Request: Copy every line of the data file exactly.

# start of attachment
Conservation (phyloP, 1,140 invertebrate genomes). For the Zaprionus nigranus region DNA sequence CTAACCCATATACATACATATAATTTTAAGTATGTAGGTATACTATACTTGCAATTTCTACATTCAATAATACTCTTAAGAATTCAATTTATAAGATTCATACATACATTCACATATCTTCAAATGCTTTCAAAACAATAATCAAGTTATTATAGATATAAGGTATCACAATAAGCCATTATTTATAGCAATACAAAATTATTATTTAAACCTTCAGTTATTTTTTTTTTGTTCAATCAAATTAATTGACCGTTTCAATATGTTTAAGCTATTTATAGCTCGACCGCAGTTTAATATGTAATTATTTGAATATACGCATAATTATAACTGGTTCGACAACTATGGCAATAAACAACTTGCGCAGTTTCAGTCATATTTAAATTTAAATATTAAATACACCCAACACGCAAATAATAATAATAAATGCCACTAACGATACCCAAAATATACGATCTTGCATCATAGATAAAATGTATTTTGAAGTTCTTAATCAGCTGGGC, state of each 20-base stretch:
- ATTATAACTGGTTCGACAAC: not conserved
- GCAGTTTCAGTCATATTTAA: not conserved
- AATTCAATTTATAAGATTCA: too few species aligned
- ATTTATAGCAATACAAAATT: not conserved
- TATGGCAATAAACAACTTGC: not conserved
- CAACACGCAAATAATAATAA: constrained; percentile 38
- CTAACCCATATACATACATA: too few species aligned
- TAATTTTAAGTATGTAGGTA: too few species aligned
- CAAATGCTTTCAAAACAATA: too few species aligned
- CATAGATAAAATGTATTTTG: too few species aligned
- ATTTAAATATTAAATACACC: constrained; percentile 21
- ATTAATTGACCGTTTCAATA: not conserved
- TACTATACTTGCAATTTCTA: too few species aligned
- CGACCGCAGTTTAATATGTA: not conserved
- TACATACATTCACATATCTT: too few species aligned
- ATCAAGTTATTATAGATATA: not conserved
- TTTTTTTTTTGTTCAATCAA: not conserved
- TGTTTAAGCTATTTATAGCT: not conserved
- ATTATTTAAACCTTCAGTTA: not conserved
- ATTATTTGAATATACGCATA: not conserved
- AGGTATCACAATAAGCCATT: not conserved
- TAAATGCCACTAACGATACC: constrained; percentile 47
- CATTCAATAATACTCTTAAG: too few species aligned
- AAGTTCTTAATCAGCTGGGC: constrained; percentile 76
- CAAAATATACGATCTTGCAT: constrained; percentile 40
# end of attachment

Conservation (phyloP, 1,140 invertebrate genomes). For the Zaprionus nigranus region DNA sequence CTAACCCATATACATACATATAATTTTAAGTATGTAGGTATACTATACTTGCAATTTCTACATTCAATAATACTCTTAAGAATTCAATTTATAAGATTCATACATACATTCACATATCTTCAAATGCTTTCAAAACAATAATCAAGTTATTATAGATATAAGGTATCACAATAAGCCATTATTTATAGCAATACAAAATTATTATTTAAACCTTCAGTTATTTTTTTTTTGTTCAATCAAATTAATTGACCGTTTCAATATGTTTAAGCTATTTATAGCTCGACCGCAGTTTAATATGTAATTATTTGAATATACGCATAATTATAACTGGTTCGACAACTATGGCAATAAACAACTTGCGCAGTTTCAGTCATATTTAAATTTAAATATTAAATACACCCAACACGCAAATAATAATAATAAATGCCACTAACGATACCCAAAATATACGATCTTGCATCATAGATAAAATGTATTTTGAAGTTCTTAATCAGCTGGGC, state of each 20-base stretch:
- ATTATAACTGGTTCGACAAC: not conserved
- GCAGTTTCAGTCATATTTAA: not conserved
- AATTCAATTTATAAGATTCA: too few species aligned
- ATTTATAGCAATACAAAATT: not conserved
- TATGGCAATAAACAACTTGC: not conserved
- CAACACGCAAATAATAATAA: constrained; percentile 38
- CTAACCCATATACATACATA: too few species aligned
- TAATTTTAAGTATGTAGGTA: too few species aligned
- CAAATGCTTTCAAAACAATA: too few species aligned
- CATAGATAAAATGTATTTTG: too few species aligned
- ATTTAAATATTAAATACACC: constrained; percentile 21
- ATTAATTGACCGTTTCAATA: not conserved
- TACTATACTTGCAATTTCTA: too few species aligned
- CGACCGCAGTTTAATATGTA: not conserved
- TACATACATTCACATATCTT: too few species aligned
- ATCAAGTTATTATAGATATA: not conserved
- TTTTTTTTTTGTTCAATCAA: not conserved
- TGTTTAAGCTATTTATAGCT: not conserved
- ATTATTTAAACCTTCAGTTA: not conserved
- ATTATTTGAATATACGCATA: not conserved
- AGGTATCACAATAAGCCATT: not conserved
- TAAATGCCACTAACGATACC: constrained; percentile 47
- CATTCAATAATACTCTTAAG: too few species aligned
- AAGTTCTTAATCAGCTGGGC: constrained; percentile 76
- CAAAATATACGATCTTGCAT: constrained; percentile 40